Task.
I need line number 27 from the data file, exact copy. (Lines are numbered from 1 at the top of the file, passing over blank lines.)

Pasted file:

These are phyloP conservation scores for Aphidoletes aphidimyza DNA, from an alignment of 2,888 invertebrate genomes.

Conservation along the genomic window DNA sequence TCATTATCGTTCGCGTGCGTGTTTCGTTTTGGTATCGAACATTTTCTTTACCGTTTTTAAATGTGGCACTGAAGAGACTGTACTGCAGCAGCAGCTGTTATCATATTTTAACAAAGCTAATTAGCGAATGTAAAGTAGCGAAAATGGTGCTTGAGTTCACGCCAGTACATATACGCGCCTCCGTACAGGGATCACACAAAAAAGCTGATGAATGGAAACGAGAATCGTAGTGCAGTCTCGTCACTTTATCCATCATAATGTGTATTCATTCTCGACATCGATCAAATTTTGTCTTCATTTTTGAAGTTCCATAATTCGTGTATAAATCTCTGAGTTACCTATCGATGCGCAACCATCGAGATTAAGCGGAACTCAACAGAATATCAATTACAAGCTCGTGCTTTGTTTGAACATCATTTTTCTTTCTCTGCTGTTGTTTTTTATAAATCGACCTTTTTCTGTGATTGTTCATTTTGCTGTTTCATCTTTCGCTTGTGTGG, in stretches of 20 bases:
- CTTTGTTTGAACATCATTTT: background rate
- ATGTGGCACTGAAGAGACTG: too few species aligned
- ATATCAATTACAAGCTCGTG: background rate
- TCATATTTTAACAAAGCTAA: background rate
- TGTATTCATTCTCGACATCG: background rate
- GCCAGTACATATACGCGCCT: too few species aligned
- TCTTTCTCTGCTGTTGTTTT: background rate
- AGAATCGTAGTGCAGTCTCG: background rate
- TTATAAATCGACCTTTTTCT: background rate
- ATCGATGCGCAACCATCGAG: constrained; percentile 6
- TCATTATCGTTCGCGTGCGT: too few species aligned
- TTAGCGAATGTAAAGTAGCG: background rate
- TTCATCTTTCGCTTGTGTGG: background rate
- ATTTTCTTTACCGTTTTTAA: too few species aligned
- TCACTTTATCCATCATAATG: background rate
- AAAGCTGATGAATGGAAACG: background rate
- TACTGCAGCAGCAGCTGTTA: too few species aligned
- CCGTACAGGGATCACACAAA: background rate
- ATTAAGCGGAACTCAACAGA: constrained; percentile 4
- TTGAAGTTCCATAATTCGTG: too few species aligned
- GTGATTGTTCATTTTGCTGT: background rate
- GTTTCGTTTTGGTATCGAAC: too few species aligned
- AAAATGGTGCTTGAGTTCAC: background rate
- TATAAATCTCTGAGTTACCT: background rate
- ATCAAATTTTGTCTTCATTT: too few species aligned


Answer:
- ATCAAATTTTGTCTTCATTT: too few species aligned